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Introductions, OM and Namaste

by in Getting Older Yet Better
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Getting Older Yet Better: INTRODUCTION

The purpose of this book is NOT to teach Yoga!

The reason this book will be published online for FREE as I write it; is because I am a spiritually driven political activist writerwhose new politics has become Yoga!

The IMPRESSION by the Dr. who read the MRI of my spine wrote I have a "broad-based disc osteophyte complex" [arthritic spurs] and "multilevel spondylosis" meaning degenerative arthritis. The reason I had the MRI was to determine if the burning pain in my neck and down my arms was due to spinal cord involvement.

X-rays of my deranged knees revealed "very severe, end-stage osteoarthritis" and my orthopedist could only offer me joint replacements for relief from the stabbing pains I would experience with most activities due to bone on bone because of no cartilage. 

ALL the medical opinions I sought confirmed surgery was my only alternative and I was an "ideal candidate" being relatively young [59] active, healthy and committed to doing the rehabilitation required.

The purpose of this book is to offer my experiences of declining the surgical route, changing my ways and practicing Yoga.

In this 'public service book' I will relate my upcoming journey as a student in the Wisdom Method Training Program [beginning in May] because the best way I learn is EXPERIENCE and experience is NOT just what happens to you-but what you do with it!

Next best way I learn is to listen, read and write in my own words.

For multiple reasons instead of undergoing bilateral total knee replacements last September, I began to practice Yoga and quickly learned if one can BREATHE one can do yoga- although one may never do more than a few asanas/yoga poses.

The reason I am hooked on yoga is because I FEEL better physically, am more efficient at my work [writing] and am drawn to the spirituality.

 

OM

 

The OM and Namaste

OM is a symbol seen in most all yoga studios.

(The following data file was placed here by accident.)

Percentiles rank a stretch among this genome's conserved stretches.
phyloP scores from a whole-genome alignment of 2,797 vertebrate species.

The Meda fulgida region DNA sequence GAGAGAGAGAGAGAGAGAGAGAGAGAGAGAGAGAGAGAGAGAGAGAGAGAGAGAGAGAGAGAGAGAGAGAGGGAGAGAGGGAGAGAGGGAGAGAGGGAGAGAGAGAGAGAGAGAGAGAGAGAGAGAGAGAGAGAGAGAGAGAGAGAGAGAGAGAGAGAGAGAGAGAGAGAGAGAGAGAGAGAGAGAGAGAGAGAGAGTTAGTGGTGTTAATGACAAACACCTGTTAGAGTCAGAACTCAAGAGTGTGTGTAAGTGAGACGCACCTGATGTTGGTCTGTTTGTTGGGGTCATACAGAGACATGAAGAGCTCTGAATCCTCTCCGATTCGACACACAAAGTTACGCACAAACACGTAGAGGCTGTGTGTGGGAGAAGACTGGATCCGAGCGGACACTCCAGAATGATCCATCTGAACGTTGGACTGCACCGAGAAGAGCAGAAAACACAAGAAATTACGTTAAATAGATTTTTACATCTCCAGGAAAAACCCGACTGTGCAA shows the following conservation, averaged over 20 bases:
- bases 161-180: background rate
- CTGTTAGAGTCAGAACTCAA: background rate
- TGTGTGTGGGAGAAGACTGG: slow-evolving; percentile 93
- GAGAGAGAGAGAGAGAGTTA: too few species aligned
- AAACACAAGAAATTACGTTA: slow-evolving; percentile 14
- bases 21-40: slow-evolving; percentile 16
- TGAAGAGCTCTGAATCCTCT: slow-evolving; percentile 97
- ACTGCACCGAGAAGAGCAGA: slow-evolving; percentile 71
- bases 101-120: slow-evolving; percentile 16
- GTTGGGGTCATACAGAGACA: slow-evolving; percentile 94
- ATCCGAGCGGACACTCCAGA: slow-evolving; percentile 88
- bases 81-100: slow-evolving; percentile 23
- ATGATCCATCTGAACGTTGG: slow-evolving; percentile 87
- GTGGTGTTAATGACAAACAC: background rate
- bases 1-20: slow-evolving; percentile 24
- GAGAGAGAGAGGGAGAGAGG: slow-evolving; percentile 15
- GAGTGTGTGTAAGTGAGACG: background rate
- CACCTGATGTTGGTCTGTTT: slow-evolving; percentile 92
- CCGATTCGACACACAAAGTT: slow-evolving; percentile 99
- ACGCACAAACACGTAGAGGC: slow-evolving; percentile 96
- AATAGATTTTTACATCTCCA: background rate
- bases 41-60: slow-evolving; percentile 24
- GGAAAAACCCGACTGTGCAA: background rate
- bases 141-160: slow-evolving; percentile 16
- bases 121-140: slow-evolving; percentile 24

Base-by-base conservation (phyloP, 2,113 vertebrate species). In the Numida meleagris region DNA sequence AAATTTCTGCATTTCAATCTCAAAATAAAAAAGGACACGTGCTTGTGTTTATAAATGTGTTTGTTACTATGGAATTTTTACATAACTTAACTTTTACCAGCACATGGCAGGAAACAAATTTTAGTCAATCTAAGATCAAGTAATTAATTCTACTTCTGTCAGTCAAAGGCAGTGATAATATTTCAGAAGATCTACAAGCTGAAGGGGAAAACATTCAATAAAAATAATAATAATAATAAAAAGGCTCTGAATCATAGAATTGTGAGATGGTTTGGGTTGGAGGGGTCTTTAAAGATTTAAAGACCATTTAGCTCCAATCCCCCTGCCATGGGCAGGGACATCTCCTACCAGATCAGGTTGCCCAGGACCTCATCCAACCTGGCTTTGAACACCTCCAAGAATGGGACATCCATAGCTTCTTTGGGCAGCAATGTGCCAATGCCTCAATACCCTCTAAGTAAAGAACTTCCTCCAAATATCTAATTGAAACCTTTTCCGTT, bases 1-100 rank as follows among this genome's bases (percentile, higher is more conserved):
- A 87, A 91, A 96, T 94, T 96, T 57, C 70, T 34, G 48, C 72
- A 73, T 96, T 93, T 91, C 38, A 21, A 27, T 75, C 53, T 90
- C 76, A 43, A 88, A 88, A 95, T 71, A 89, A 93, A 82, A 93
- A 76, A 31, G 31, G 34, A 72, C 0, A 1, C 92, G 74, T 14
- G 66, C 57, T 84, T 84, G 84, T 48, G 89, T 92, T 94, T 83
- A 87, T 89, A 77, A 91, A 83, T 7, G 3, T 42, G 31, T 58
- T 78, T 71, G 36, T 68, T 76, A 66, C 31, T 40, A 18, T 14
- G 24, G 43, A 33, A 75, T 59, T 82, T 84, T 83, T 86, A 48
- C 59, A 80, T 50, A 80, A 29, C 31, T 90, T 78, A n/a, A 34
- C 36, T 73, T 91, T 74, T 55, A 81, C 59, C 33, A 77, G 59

OM is also a Hindu noun that is chanted or sung is prayer which originated in the yoga text known as the Mandukya Upanishad, written between 800-500 BC.

The Mandukya Upanishad is the shortest of the Upanishads – the scriptures of Hindu Vedanta, consisting of twelve verses regarding states of human consciousness: waking, dreaming, sleeping and illumination.

"The syllable OM, which is the imperishable Brahman, is the universe. Whatsoever has existed, whatsoever exists, and whatsoever shall exist hereafter, is OM. And whatsoever transcends past, present, and future, that also is OM." [1]

Brahman is understood as the divine within the Self and everything and everyone else.

"All this that we see without is Brahman. This Self that is within is Brahman. This Self, which is one with OM, has three aspects, and beyond these three, different from them and indefinable – The Fourth." [Ibid]

Vaishvanara, is the waking state represented in the symbol by the lower curve (the bottom of the "3") and the first state of consciousness.

The second is Taijasa, which is dreaming sleep or attention inward to the thoughts in the mind and is represented by the curl coming out of the center of the "3."

The third state of consciousness, Prajna, is dreamless sleep or deep meditation and is represented by the top curve (the upper part of the "3").

The Fourth state of consciousness, known as Turiya, is "indescribable".

"It is pure unitary consciousness, wherein awareness of the world and of multiplicity is completely obliterated. It is ineffable peace. It is the supreme good. It is One without a second. It is the Self. Know it alone! This Self, beyond all words, is the syllable OM." [Ibid]

The Fourth state is represented in the symbol as separate from and different than the other three states –and is represented by the crescent and dot in the upper right of the symbol.

Om is also comprised of three distinct Sanskrit sounds:

A-U-M.

The A and U together create the sound "O."

The A represents Vaishvanara, the U is Taijasa, the M is Prajna.

Om is a sound and a symbol representing the divine in each of us, which connects all of us.

Om represents the sound of divinity in all things in the past, present and future.........

 

At the end of every Yoga class I have attended, the gesture and word "Namaste" completes the session in acknowledgment of the Divine spark within each of us.

Namaste literally means 'bow me you' or 'I bow to you' as the Nama means bow, as means I, and te means you.

IF we believe in that Divine spark within we will at least try to live by The Golden Rule.

Jesus explained it in Matthew 7:12: "So in everything, do to others what you would have them do to you, for this sums up the Law and the Prophets."

HINDUISM teaches: This is the sum of duty: do naught to others which if done to thee would cause thee pain. -The Mahabharata

BUDDHISM teaches: Hurt not others with that which pains yourself.-Udana-Varga

JUDAISM teaches: What is hateful to you, do not to your fellow men. That is the entire Law; all the rest is commentary.- The Talmud

ISLAM teaches: No one of you is a believer until he desires for his brother that which he desires for himself.- Hadith


NAMASTE!

 

 

1. http://www.theyogacommunity.com/2011/04/the-meaning-of-om/

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